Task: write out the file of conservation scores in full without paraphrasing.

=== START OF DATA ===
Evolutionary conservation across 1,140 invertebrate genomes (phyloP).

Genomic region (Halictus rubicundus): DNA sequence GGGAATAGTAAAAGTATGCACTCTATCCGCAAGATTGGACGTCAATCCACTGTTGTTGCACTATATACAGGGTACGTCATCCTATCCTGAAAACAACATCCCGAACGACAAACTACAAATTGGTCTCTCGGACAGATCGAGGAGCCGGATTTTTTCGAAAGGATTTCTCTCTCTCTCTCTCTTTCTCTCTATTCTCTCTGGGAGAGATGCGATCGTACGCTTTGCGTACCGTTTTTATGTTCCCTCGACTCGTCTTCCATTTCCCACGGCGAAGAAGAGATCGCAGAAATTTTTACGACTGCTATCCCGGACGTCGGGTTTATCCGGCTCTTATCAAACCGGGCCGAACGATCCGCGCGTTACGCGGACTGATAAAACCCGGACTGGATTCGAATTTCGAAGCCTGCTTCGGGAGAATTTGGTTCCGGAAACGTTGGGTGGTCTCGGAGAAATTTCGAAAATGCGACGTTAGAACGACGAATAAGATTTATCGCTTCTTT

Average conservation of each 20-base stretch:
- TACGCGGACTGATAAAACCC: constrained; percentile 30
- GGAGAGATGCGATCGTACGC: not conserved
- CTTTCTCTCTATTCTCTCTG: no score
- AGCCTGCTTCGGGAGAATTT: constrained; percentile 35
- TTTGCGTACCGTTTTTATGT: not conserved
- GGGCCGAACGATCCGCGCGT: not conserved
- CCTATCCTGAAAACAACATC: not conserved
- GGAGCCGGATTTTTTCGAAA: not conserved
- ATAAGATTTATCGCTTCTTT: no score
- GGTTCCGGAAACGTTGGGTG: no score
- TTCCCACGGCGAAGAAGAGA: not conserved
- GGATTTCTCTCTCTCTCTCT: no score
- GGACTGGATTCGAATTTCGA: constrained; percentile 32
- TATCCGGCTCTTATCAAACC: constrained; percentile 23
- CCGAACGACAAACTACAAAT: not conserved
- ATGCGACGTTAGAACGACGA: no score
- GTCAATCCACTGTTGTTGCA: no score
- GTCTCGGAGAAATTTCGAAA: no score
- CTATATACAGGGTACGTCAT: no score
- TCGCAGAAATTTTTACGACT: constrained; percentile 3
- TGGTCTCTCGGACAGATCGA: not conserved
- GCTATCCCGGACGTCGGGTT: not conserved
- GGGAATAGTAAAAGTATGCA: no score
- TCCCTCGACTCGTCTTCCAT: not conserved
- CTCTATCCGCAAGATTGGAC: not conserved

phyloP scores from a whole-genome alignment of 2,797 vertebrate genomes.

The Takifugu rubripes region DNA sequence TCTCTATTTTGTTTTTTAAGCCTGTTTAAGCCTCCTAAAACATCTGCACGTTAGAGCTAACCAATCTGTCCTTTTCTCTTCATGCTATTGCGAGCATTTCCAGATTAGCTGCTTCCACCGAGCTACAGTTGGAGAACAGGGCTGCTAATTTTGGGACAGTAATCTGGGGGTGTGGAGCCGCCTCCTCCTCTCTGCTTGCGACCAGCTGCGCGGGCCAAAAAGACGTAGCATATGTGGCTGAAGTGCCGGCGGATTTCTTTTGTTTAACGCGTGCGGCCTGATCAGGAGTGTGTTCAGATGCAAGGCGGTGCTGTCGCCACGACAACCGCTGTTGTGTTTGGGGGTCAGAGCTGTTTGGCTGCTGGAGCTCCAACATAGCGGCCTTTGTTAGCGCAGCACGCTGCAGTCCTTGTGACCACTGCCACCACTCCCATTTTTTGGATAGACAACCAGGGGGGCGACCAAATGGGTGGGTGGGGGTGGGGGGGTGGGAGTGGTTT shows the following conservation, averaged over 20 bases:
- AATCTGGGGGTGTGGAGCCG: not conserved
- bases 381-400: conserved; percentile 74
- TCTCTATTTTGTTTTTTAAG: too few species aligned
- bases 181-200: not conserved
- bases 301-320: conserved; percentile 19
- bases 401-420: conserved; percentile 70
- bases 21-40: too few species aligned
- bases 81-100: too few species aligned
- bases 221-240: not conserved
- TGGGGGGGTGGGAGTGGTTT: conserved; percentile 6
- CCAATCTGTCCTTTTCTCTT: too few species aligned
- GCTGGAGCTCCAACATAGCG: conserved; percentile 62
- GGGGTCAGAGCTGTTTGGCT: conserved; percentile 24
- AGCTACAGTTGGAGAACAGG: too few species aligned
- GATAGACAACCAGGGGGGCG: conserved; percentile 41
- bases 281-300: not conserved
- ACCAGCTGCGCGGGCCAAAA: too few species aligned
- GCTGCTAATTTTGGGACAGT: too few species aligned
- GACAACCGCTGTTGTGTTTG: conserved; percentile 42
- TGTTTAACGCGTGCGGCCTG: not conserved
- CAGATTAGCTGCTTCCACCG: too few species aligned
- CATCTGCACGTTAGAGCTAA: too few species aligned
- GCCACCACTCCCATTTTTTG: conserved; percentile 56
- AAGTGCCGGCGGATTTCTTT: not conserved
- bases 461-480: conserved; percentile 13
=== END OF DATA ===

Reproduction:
Evolutionary conservation across 1,140 invertebrate genomes (phyloP).

Genomic region (Halictus rubicundus): DNA sequence GGGAATAGTAAAAGTATGCACTCTATCCGCAAGATTGGACGTCAATCCACTGTTGTTGCACTATATACAGGGTACGTCATCCTATCCTGAAAACAACATCCCGAACGACAAACTACAAATTGGTCTCTCGGACAGATCGAGGAGCCGGATTTTTTCGAAAGGATTTCTCTCTCTCTCTCTCTTTCTCTCTATTCTCTCTGGGAGAGATGCGATCGTACGCTTTGCGTACCGTTTTTATGTTCCCTCGACTCGTCTTCCATTTCCCACGGCGAAGAAGAGATCGCAGAAATTTTTACGACTGCTATCCCGGACGTCGGGTTTATCCGGCTCTTATCAAACCGGGCCGAACGATCCGCGCGTTACGCGGACTGATAAAACCCGGACTGGATTCGAATTTCGAAGCCTGCTTCGGGAGAATTTGGTTCCGGAAACGTTGGGTGGTCTCGGAGAAATTTCGAAAATGCGACGTTAGAACGACGAATAAGATTTATCGCTTCTTT

Average conservation of each 20-base stretch:
- TACGCGGACTGATAAAACCC: constrained; percentile 30
- GGAGAGATGCGATCGTACGC: not conserved
- CTTTCTCTCTATTCTCTCTG: no score
- AGCCTGCTTCGGGAGAATTT: constrained; percentile 35
- TTTGCGTACCGTTTTTATGT: not conserved
- GGGCCGAACGATCCGCGCGT: not conserved
- CCTATCCTGAAAACAACATC: not conserved
- GGAGCCGGATTTTTTCGAAA: not conserved
- ATAAGATTTATCGCTTCTTT: no score
- GGTTCCGGAAACGTTGGGTG: no score
- TTCCCACGGCGAAGAAGAGA: not conserved
- GGATTTCTCTCTCTCTCTCT: no score
- GGACTGGATTCGAATTTCGA: constrained; percentile 32
- TATCCGGCTCTTATCAAACC: constrained; percentile 23
- CCGAACGACAAACTACAAAT: not conserved
- ATGCGACGTTAGAACGACGA: no score
- GTCAATCCACTGTTGTTGCA: no score
- GTCTCGGAGAAATTTCGAAA: no score
- CTATATACAGGGTACGTCAT: no score
- TCGCAGAAATTTTTACGACT: constrained; percentile 3
- TGGTCTCTCGGACAGATCGA: not conserved
- GCTATCCCGGACGTCGGGTT: not conserved
- GGGAATAGTAAAAGTATGCA: no score
- TCCCTCGACTCGTCTTCCAT: not conserved
- CTCTATCCGCAAGATTGGAC: not conserved

phyloP scores from a whole-genome alignment of 2,797 vertebrate genomes.

The Takifugu rubripes region DNA sequence TCTCTATTTTGTTTTTTAAGCCTGTTTAAGCCTCCTAAAACATCTGCACGTTAGAGCTAACCAATCTGTCCTTTTCTCTTCATGCTATTGCGAGCATTTCCAGATTAGCTGCTTCCACCGAGCTACAGTTGGAGAACAGGGCTGCTAATTTTGGGACAGTAATCTGGGGGTGTGGAGCCGCCTCCTCCTCTCTGCTTGCGACCAGCTGCGCGGGCCAAAAAGACGTAGCATATGTGGCTGAAGTGCCGGCGGATTTCTTTTGTTTAACGCGTGCGGCCTGATCAGGAGTGTGTTCAGATGCAAGGCGGTGCTGTCGCCACGACAACCGCTGTTGTGTTTGGGGGTCAGAGCTGTTTGGCTGCTGGAGCTCCAACATAGCGGCCTTTGTTAGCGCAGCACGCTGCAGTCCTTGTGACCACTGCCACCACTCCCATTTTTTGGATAGACAACCAGGGGGGCGACCAAATGGGTGGGTGGGGGTGGGGGGGTGGGAGTGGTTT shows the following conservation, averaged over 20 bases:
- AATCTGGGGGTGTGGAGCCG: not conserved
- bases 381-400: conserved; percentile 74
- TCTCTATTTTGTTTTTTAAG: too few species aligned
- bases 181-200: not conserved
- bases 301-320: conserved; percentile 19
- bases 401-420: conserved; percentile 70
- bases 21-40: too few species aligned
- bases 81-100: too few species aligned
- bases 221-240: not conserved
- TGGGGGGGTGGGAGTGGTTT: conserved; percentile 6
- CCAATCTGTCCTTTTCTCTT: too few species aligned
- GCTGGAGCTCCAACATAGCG: conserved; percentile 62
- GGGGTCAGAGCTGTTTGGCT: conserved; percentile 24
- AGCTACAGTTGGAGAACAGG: too few species aligned
- GATAGACAACCAGGGGGGCG: conserved; percentile 41
- bases 281-300: not conserved
- ACCAGCTGCGCGGGCCAAAA: too few species aligned
- GCTGCTAATTTTGGGACAGT: too few species aligned
- GACAACCGCTGTTGTGTTTG: conserved; percentile 42
- TGTTTAACGCGTGCGGCCTG: not conserved
- CAGATTAGCTGCTTCCACCG: too few species aligned
- CATCTGCACGTTAGAGCTAA: too few species aligned
- GCCACCACTCCCATTTTTTG: conserved; percentile 56
- AAGTGCCGGCGGATTTCTTT: not conserved
- bases 461-480: conserved; percentile 13